103 episodes

What is a life worthy of our humanity? How can we live it? Featuring Yale's Miroslav Volf, Ryan McAnnally-Linz, Matt Croasmun, and Drew Collins for conversations exploring theology and culture. Hosted by Evan Rosa. A production of the Yale Center for Faith & Culture.

For the Life of the World / Yale Center for Faith & Culture Miroslav Volf, Matthew Croasmun, Ryan McAnnally-Linz, Drew Collins, Evan Rosa

    • Religion & Spirituality
    • 4.9 • 136 Ratings

What is a life worthy of our humanity? How can we live it? Featuring Yale's Miroslav Volf, Ryan McAnnally-Linz, Matt Croasmun, and Drew Collins for conversations exploring theology and culture. Hosted by Evan Rosa. A production of the Yale Center for Faith & Culture.

    N.T. Wright & Miroslav Volf / The Politics of Joy & Suffering in the Now and Not Yet

    N.T. Wright & Miroslav Volf / The Politics of Joy & Suffering in the Now and Not Yet

    Can we find joy in our world? It's hard enough to find genuine, death-defying joy in the wake of the failure of the modern utopian project, the expectation that human reason and technology and political revolution might save us all. Overlay the malaise of modernity with this dumb pandemic, and the prospects for joy seem bleak. But for N.T. Wright, joy doesn't depend on the whims of circumstance or the proper function of the world. He speaks of the hardy resilience of joy, even in the midst of tragic, terrible, and untimely death. He speaks of the groanings of the Spirit, laboring and working in us even and especially when we can't find the words to explain the circumstances away. Today we're sharing Miroslav Volf's 2014 interview with the New Testament scholar, theologian, and Anglican bishop N.T. Wright. He's the former Bishop of Durham, he's Emeritus Professor University of St Andrews, and is Senior Research Fellow at Wycliffe Hall, Oxford.

    • 23 min
    MLK, Willie Jennings, Keri Day / Dangerous Theology

    MLK, Willie Jennings, Keri Day / Dangerous Theology

    "Let us develop a kind of dangerous unselfishness... " (Martin Luther King, Jr., April 3, 1968)

    The day before he was assassinated, Martin Luther King, Jr. preached these words in Memphis, Tennessee. In a powerful and urgent message for sanitation workers in Memphis, Tennessee that's come to be known "I've Been to the Mountaintop," he considers the parable of the Good Samaritan, going on to speak prophetically and presciently of the dangers he himself faced, not knowing how very true his words were.

    "We've got some difficult days ahead, but it really doesn't matter with me now because I've been to the mountain top. like anybody, I would like to live a long life. Longevity has its place, but I'm not concerned about that. I just want to do God's will, and he's allowed me to go up to the mountain and I've looked over and I've seen the promised land. I may not get that. But I want you to know the night that we will get to the promised land tonight. I'm not worried about anything. I'm not feeling as have seen the glory of."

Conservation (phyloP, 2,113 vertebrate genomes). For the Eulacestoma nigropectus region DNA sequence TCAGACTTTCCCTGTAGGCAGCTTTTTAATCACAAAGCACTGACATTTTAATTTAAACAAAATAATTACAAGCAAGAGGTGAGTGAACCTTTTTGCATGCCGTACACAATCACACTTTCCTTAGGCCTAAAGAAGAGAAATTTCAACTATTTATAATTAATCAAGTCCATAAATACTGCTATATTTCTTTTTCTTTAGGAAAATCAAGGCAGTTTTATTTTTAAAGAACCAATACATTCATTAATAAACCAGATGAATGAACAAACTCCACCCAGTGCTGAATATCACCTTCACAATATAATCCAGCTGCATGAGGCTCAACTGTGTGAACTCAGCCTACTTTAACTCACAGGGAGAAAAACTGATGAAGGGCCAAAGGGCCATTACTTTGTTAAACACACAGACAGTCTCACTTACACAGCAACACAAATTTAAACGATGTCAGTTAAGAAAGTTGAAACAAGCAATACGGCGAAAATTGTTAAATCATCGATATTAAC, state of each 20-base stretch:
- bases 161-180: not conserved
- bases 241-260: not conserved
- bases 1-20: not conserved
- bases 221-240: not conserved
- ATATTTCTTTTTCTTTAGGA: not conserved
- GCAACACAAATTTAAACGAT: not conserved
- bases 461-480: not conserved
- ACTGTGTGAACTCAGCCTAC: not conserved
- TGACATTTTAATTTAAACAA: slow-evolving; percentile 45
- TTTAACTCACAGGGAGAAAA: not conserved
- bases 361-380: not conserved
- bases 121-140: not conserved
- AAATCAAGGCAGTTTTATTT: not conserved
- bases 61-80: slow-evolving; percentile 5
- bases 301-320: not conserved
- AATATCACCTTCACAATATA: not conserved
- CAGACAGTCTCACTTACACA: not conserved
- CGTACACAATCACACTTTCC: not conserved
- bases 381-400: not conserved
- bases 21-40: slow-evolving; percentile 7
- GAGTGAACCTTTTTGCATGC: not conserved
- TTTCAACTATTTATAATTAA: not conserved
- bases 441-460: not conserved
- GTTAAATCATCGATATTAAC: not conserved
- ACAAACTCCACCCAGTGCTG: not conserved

And on Monday as the collective consciousness of the world and the media turns its eyes to the legacy of of Dr. Martin Luther King, Jr, it's important to remember that he was not only a civil right activist and a pastor. He was also a theologian whose spiritual logic has profoundly impacted the church, the United States, and the world. That's why today as we commemerate the legacy of Dr. King, we ask the question: How should we do theology? What is the future of theology? And how should theology impact real human life? An impact that might even cultivate the dangerous unselfishness Jesus lived, the Good Samaritan lived, and Dr King lived.

    In today's episode, theologians, Keri Day and Willie Jennings reflect on these questions. Keri is Associate Professor of Constructive Theology and African-American Religion at Princeton Theological Seminary, and Willie is Associate Professor of Systematic Theology and Africana Studies at Yale Divinity School. As they talk about the prospects and perils of how theology is being done today, they both share the vision that theology should touch the lives and hearts of people, a public endeavor motivated by a love for the world. They stress that theology should be inherently practical, transformative, and life-giving.

    And as a celebration of Martin Luther King, Jr. and his distinctive, influential theological perspective, we're honored to have been given permission by the King Estate to feature a very moving passage from "I Have Been to the Mountaintop," in which he displays a deep and courageous and prophetic understanding of what should be at stake for the theology he preached. it's a theology of life and justice, a theology of profound and emanating love, a theology that envisions the promised land of flourishing that all God's children should be able to enjoy.

    • 36 min
    Marilynne Robinson, Charles Taylor, et al / Making or Breaking Democracy

    Marilynne Robinson, Charles Taylor, et al / Making or Breaking Democracy

    Democracy in America and abroad is under threat. Authoritarian regimes, nationalisms of many stripes, a loss sense of the value of democratic participation among younger generations, and a growing cynicism and suspicion of our neighbors all threaten freedom and flourishing. In this episode, Miroslav Volf, Marilynne Robinson, Charles Taylor, Kevin Lau, and Andrew Kwok comment on what makes or breaks democracy around the world.